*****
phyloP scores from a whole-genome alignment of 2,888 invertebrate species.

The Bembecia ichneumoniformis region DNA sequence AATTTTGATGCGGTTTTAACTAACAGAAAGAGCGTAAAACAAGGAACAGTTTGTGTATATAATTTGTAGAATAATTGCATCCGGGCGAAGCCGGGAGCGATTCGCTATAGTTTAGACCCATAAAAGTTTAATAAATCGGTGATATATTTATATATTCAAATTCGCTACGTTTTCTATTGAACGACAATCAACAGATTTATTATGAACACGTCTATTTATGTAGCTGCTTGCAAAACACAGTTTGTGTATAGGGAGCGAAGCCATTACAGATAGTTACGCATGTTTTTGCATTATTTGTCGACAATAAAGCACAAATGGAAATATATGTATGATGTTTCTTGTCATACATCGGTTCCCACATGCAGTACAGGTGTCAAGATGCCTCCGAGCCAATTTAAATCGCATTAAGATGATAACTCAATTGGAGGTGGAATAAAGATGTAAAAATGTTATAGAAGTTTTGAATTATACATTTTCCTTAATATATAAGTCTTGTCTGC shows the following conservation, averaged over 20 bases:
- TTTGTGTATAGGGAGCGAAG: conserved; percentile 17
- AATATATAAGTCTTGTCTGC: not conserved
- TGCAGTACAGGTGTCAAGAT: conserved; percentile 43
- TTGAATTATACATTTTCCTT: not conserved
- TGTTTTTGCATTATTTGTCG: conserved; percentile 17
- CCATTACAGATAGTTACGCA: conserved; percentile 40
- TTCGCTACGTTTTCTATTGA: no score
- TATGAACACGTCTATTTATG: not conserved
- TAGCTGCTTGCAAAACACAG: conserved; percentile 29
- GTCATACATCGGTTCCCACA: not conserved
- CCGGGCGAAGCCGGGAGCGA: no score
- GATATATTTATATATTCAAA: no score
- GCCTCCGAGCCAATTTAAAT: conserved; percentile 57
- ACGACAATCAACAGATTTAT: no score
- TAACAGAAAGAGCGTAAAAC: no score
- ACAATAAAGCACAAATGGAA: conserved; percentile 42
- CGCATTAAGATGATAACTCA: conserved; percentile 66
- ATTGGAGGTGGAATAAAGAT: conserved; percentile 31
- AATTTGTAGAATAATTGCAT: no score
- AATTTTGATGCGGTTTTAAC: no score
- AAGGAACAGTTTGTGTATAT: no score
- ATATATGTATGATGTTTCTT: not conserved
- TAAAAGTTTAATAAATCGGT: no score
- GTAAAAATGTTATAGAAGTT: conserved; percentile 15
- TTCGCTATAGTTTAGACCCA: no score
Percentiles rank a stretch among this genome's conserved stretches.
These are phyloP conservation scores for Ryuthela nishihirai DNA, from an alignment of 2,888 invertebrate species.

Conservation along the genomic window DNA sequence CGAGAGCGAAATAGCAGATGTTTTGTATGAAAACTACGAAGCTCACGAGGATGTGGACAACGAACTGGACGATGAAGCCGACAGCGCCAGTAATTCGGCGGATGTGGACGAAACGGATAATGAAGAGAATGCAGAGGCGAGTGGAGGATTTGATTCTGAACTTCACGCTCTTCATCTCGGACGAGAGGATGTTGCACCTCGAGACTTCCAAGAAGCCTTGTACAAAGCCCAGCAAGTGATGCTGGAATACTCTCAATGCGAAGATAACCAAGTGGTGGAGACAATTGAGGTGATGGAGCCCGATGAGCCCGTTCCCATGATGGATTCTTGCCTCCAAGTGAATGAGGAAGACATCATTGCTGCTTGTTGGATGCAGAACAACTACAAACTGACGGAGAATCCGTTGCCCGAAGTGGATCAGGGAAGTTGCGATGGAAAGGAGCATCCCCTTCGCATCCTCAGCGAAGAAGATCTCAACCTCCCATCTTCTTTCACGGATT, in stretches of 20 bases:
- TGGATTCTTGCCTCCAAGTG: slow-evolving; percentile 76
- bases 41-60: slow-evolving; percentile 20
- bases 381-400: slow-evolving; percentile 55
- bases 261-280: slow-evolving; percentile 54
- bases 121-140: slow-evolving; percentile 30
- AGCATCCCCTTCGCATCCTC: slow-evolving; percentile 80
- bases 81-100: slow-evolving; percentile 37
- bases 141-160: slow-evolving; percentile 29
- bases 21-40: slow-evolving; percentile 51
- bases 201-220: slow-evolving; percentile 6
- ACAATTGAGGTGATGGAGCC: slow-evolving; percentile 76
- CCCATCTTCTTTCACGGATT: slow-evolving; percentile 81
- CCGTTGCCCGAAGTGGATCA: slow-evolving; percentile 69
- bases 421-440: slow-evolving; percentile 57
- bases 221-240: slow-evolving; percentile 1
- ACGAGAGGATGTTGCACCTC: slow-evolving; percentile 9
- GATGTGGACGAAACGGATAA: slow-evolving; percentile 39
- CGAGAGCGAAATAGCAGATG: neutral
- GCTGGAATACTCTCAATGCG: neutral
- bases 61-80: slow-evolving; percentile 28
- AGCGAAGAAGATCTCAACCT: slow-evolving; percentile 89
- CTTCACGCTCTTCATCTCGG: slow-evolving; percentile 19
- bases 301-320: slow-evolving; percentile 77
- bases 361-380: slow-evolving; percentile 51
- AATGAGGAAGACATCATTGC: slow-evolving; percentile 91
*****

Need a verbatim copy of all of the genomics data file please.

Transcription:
phyloP scores from a whole-genome alignment of 2,888 invertebrate species.

The Bembecia ichneumoniformis region DNA sequence AATTTTGATGCGGTTTTAACTAACAGAAAGAGCGTAAAACAAGGAACAGTTTGTGTATATAATTTGTAGAATAATTGCATCCGGGCGAAGCCGGGAGCGATTCGCTATAGTTTAGACCCATAAAAGTTTAATAAATCGGTGATATATTTATATATTCAAATTCGCTACGTTTTCTATTGAACGACAATCAACAGATTTATTATGAACACGTCTATTTATGTAGCTGCTTGCAAAACACAGTTTGTGTATAGGGAGCGAAGCCATTACAGATAGTTACGCATGTTTTTGCATTATTTGTCGACAATAAAGCACAAATGGAAATATATGTATGATGTTTCTTGTCATACATCGGTTCCCACATGCAGTACAGGTGTCAAGATGCCTCCGAGCCAATTTAAATCGCATTAAGATGATAACTCAATTGGAGGTGGAATAAAGATGTAAAAATGTTATAGAAGTTTTGAATTATACATTTTCCTTAATATATAAGTCTTGTCTGC shows the following conservation, averaged over 20 bases:
- TTTGTGTATAGGGAGCGAAG: conserved; percentile 17
- AATATATAAGTCTTGTCTGC: not conserved
- TGCAGTACAGGTGTCAAGAT: conserved; percentile 43
- TTGAATTATACATTTTCCTT: not conserved
- TGTTTTTGCATTATTTGTCG: conserved; percentile 17
- CCATTACAGATAGTTACGCA: conserved; percentile 40
- TTCGCTACGTTTTCTATTGA: no score
- TATGAACACGTCTATTTATG: not conserved
- TAGCTGCTTGCAAAACACAG: conserved; percentile 29
- GTCATACATCGGTTCCCACA: not conserved
- CCGGGCGAAGCCGGGAGCGA: no score
- GATATATTTATATATTCAAA: no score
- GCCTCCGAGCCAATTTAAAT: conserved; percentile 57
- ACGACAATCAACAGATTTAT: no score
- TAACAGAAAGAGCGTAAAAC: no score
- ACAATAAAGCACAAATGGAA: conserved; percentile 42
- CGCATTAAGATGATAACTCA: conserved; percentile 66
- ATTGGAGGTGGAATAAAGAT: conserved; percentile 31
- AATTTGTAGAATAATTGCAT: no score
- AATTTTGATGCGGTTTTAAC: no score
- AAGGAACAGTTTGTGTATAT: no score
- ATATATGTATGATGTTTCTT: not conserved
- TAAAAGTTTAATAAATCGGT: no score
- GTAAAAATGTTATAGAAGTT: conserved; percentile 15
- TTCGCTATAGTTTAGACCCA: no score
Percentiles rank a stretch among this genome's conserved stretches.
These are phyloP conservation scores for Ryuthela nishihirai DNA, from an alignment of 2,888 invertebrate species.

Conservation along the genomic window DNA sequence CGAGAGCGAAATAGCAGATGTTTTGTATGAAAACTACGAAGCTCACGAGGATGTGGACAACGAACTGGACGATGAAGCCGACAGCGCCAGTAATTCGGCGGATGTGGACGAAACGGATAATGAAGAGAATGCAGAGGCGAGTGGAGGATTTGATTCTGAACTTCACGCTCTTCATCTCGGACGAGAGGATGTTGCACCTCGAGACTTCCAAGAAGCCTTGTACAAAGCCCAGCAAGTGATGCTGGAATACTCTCAATGCGAAGATAACCAAGTGGTGGAGACAATTGAGGTGATGGAGCCCGATGAGCCCGTTCCCATGATGGATTCTTGCCTCCAAGTGAATGAGGAAGACATCATTGCTGCTTGTTGGATGCAGAACAACTACAAACTGACGGAGAATCCGTTGCCCGAAGTGGATCAGGGAAGTTGCGATGGAAAGGAGCATCCCCTTCGCATCCTCAGCGAAGAAGATCTCAACCTCCCATCTTCTTTCACGGATT, in stretches of 20 bases:
- TGGATTCTTGCCTCCAAGTG: slow-evolving; percentile 76
- bases 41-60: slow-evolving; percentile 20
- bases 381-400: slow-evolving; percentile 55
- bases 261-280: slow-evolving; percentile 54
- bases 121-140: slow-evolving; percentile 30
- AGCATCCCCTTCGCATCCTC: slow-evolving; percentile 80
- bases 81-100: slow-evolving; percentile 37
- bases 141-160: slow-evolving; percentile 29
- bases 21-40: slow-evolving; percentile 51
- bases 201-220: slow-evolving; percentile 6
- ACAATTGAGGTGATGGAGCC: slow-evolving; percentile 76
- CCCATCTTCTTTCACGGATT: slow-evolving; percentile 81
- CCGTTGCCCGAAGTGGATCA: slow-evolving; percentile 69
- bases 421-440: slow-evolving; percentile 57
- bases 221-240: slow-evolving; percentile 1
- ACGAGAGGATGTTGCACCTC: slow-evolving; percentile 9
- GATGTGGACGAAACGGATAA: slow-evolving; percentile 39
- CGAGAGCGAAATAGCAGATG: neutral
- GCTGGAATACTCTCAATGCG: neutral
- bases 61-80: slow-evolving; percentile 28
- AGCGAAGAAGATCTCAACCT: slow-evolving; percentile 89
- CTTCACGCTCTTCATCTCGG: slow-evolving; percentile 19
- bases 301-320: slow-evolving; percentile 77
- bases 361-380: slow-evolving; percentile 51
- AATGAGGAAGACATCATTGC: slow-evolving; percentile 91